Trees will be removed during grading. We are currently studying some options for preserving some of the mature trees along S. Nardo Ave. The ability to preserve these trees will depend on the condition of the trees and will be evaluated by a professional arborist. In total, two new trees will be planted for every tree that is removed based on the current landscape plan.



Will the revitalized Solana Highlands have affordable apartment homes?

Yes, City regulations require that new developments incorporate provisions for affordable housing. The project will include 32 affordable units at the Low-Income level, which will be designated to provide housing for the community’s low-income seniors, a growing segment of the community.

Is the project displacing any low-income housing units?

No. The existing project originally included 39 affordable units at the Very Low-Income levels, but the original affordable housing obligation expired in 2010, and most of these units have been converted to market rate units upon the departure of the tenant. The few remaining tenants who qualified for affordable housing rents prior to 2010 will be offered the opportunity to relocate to the new affordable apartments (if they meet the age requirements) or will receive relocation benefits.

How will a revitalized Solana Highlands impact current and prospective low-income residents? 

Solana Highlands currently has 14 affordable units that become market rate upon vacancy. As part of the revitalized Solana Highlands, 32 affordable units are proposed, which would increase the available inventory of low-income housing in Solana Beach. Prospective tenants will need to meet age and income qualifications for the proposed units. More details about the application process and selection will be available approximately six months prior to completion of the senior apartments.



Have you presented this project to the City yet?

Yes, we have submitted our plans to the City. An Environmental Impact Report is expected any day for public review in advance of a City Council hearing sometime later this year (date TBD).

When will the City decide on the project and how can residents continue to stay engaged?

The City is currently circulating the project’s environmental impact report for public comment.  While no dates have been set, a future City hearing will provide an opportunity for public comment. In the meantime, if you would like to support the revitalization of Solana Highlands or have concerns you feel we haven’t addressed in our plans, we want to hear from you. You can reach us by emailing us at We appreciate your interest.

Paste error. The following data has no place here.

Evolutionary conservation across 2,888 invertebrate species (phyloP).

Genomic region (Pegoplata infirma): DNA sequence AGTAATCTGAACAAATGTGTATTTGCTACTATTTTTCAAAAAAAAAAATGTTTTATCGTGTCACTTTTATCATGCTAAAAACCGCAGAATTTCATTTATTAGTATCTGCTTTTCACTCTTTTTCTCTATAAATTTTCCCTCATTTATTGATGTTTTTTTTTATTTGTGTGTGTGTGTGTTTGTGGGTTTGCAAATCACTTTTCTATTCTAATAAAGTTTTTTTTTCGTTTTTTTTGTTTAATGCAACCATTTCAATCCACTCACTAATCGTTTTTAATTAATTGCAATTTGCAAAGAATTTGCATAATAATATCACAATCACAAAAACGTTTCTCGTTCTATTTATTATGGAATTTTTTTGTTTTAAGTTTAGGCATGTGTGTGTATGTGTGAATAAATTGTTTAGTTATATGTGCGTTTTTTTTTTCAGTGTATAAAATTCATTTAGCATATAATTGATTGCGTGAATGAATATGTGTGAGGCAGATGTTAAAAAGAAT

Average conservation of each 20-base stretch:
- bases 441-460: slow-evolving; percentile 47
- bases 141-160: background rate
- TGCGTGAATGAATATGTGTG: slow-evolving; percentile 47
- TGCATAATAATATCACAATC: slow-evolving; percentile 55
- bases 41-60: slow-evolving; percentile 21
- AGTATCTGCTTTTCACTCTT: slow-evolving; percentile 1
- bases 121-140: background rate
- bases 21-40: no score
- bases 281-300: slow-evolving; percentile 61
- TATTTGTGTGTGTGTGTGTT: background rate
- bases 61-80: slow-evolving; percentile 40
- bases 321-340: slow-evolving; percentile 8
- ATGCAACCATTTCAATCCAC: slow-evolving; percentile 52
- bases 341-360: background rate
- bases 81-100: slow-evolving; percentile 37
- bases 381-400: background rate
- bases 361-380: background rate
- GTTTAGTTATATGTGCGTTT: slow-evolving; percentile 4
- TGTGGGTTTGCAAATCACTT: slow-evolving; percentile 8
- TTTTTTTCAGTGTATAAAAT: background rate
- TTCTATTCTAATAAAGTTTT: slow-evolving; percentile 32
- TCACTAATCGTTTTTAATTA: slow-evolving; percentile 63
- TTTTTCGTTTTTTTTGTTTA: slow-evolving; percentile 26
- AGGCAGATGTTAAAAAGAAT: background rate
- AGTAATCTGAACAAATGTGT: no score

When will construction start?

No construction will start until after we collect community feedback on our plans, submit the finalized project to the City for its review and the project receives all required City approvals.

How long will construction last?

The estimated construction timeline for a three-phased construction project is 39 months.  Our goal will be to minimize any construction impacts on our neighbors.

What about construction noise and dust?

H.G. Fenton will follow the City of Solana Beach’s policies for noise and dust control during construction. Although noise and dust are inevitable on a construction site, H.G. Fenton prides itself on being a good neighbor and will follow all ordinances for noise and construction dust, and pledges to be responsive to community members’ concerns throughout the process.

During construction, will buildings be demolished and what, if any, hazards do I need to be aware of?

Yes, buildings will be demolished. Our goal will be to minimize any construction impacts on our neighbors. There are certain areas of the existing buildings that may include small amounts of asbestos.  Any asbestos discovered on the property during the construction process will be handled and removed in a manner consistent with all State and County guidelines and oversight.

How will you manage storm water runoff during and after construction?

The drainage situation will be improved and controlled. The site will be re-graded which will allow new landscaping approaches that detain and treat the storm runoff as required by State law. For residents of Turfwood, south of the site, this will be an important enhancement protecting the landscaping and improving the drainage between the two communities.

Which of the three phases of construction would see the most dirt moved?